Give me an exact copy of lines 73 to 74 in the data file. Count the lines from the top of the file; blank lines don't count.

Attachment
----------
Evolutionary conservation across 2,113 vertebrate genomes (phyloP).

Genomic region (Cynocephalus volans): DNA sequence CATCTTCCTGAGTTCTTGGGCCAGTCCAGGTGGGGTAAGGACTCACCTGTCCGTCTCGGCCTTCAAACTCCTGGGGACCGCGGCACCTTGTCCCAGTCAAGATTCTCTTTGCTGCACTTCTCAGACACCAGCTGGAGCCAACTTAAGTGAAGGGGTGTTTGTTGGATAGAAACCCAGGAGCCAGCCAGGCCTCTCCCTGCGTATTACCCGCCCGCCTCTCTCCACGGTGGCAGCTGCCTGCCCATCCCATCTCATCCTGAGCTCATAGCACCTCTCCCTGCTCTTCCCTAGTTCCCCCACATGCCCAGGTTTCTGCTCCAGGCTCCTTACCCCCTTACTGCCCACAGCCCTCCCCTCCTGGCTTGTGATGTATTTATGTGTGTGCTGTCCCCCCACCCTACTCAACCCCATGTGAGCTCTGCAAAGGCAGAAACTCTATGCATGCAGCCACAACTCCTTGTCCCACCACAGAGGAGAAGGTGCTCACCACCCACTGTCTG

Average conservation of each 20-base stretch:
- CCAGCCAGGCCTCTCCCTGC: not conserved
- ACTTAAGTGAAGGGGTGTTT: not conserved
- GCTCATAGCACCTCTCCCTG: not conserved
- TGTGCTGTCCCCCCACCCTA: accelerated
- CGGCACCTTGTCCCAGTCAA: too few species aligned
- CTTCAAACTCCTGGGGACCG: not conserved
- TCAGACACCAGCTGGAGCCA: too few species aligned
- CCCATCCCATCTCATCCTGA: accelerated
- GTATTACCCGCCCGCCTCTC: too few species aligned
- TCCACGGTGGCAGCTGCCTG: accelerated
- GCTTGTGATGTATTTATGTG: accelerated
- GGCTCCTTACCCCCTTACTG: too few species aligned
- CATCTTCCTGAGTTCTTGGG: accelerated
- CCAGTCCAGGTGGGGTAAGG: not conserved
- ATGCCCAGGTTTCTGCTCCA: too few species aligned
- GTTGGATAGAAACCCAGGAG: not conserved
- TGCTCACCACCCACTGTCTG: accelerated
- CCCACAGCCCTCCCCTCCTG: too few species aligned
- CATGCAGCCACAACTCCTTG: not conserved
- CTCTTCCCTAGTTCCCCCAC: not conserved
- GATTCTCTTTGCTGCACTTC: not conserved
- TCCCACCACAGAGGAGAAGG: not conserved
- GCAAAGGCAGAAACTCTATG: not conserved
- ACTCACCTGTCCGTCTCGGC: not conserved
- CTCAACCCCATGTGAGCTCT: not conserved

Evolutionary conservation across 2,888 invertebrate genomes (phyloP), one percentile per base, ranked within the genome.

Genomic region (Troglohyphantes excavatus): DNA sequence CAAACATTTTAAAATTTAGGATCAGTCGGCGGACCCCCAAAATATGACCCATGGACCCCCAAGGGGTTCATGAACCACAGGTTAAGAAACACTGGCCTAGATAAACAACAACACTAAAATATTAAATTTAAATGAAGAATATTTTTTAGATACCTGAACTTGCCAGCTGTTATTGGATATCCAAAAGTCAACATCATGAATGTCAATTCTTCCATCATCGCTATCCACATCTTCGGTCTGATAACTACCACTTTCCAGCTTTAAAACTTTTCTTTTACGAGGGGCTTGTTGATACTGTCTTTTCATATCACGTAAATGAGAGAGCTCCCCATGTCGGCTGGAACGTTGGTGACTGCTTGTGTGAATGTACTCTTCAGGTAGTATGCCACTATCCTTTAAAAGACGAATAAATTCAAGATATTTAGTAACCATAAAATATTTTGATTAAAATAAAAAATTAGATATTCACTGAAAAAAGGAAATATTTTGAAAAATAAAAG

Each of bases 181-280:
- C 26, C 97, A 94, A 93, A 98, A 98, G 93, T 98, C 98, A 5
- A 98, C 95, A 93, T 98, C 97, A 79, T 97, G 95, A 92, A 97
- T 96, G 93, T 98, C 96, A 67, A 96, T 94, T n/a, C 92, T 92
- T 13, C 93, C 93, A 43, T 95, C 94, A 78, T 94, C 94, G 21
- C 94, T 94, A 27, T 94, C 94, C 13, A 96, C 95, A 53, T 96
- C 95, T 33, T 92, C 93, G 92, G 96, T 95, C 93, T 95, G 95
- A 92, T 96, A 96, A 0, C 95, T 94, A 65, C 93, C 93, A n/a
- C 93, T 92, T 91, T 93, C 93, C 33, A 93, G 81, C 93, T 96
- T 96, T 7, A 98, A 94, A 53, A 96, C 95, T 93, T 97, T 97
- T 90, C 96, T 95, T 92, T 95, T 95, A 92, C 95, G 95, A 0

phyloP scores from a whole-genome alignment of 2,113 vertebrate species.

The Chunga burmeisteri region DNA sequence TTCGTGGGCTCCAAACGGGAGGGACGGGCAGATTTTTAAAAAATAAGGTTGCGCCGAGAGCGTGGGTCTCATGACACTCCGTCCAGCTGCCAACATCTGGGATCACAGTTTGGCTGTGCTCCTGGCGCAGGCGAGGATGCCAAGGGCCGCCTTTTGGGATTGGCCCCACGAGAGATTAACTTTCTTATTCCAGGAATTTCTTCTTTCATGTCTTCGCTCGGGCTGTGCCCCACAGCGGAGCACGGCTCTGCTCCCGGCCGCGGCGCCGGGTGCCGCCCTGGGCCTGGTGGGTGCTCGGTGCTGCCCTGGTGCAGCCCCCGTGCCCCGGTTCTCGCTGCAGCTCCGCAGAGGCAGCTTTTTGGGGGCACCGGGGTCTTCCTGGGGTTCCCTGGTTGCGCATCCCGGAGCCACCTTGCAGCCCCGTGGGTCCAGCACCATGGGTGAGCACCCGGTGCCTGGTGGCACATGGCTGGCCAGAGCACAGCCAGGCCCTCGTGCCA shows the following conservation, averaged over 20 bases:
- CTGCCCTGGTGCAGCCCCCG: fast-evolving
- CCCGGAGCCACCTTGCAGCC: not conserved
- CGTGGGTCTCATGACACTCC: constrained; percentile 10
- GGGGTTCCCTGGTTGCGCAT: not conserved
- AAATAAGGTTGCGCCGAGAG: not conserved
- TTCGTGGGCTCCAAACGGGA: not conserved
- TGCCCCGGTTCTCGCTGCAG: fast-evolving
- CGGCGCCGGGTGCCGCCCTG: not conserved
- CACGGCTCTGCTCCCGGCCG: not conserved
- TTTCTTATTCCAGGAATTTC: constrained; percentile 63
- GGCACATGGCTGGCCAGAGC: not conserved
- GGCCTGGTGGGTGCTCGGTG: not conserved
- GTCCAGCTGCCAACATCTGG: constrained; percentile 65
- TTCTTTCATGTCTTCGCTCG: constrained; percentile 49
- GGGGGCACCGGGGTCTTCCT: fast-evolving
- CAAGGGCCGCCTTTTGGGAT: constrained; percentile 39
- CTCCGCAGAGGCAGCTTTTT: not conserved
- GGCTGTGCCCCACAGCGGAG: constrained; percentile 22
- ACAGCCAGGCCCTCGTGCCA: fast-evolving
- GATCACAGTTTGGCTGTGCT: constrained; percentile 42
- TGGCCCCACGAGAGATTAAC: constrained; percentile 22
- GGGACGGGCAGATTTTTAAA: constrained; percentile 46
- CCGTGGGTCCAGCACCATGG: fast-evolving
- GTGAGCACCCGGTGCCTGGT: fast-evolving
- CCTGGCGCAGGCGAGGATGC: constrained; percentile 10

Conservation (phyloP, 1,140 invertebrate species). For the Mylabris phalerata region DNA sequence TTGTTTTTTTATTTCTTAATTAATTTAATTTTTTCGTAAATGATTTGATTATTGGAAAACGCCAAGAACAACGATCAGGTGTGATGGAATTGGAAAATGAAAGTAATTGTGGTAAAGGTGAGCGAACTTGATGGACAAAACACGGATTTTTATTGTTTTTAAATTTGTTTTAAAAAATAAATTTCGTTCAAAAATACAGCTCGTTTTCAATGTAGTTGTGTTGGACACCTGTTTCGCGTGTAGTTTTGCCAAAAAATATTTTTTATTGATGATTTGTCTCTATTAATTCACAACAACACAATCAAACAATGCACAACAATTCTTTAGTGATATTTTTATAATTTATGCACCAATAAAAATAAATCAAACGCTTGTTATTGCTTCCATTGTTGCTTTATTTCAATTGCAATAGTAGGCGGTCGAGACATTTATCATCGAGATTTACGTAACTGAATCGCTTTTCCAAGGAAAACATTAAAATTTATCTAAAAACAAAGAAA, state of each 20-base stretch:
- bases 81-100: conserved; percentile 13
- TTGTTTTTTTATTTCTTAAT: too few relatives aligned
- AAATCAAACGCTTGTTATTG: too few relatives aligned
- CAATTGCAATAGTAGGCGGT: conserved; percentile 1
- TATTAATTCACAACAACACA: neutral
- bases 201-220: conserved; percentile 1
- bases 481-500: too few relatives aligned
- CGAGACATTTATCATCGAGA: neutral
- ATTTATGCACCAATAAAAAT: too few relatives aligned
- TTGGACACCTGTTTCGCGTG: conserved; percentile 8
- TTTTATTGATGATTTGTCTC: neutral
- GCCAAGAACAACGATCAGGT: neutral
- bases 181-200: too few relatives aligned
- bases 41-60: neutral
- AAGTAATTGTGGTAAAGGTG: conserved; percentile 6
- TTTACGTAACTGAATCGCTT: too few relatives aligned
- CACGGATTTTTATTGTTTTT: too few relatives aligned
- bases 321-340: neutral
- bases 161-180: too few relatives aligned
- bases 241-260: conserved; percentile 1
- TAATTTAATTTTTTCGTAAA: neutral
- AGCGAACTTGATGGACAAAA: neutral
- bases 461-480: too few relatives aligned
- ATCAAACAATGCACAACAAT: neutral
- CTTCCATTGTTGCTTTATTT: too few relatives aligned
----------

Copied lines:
- CAATTGCAATAGTAGGCGGT: conserved; percentile 1
- TATTAATTCACAACAACACA: neutral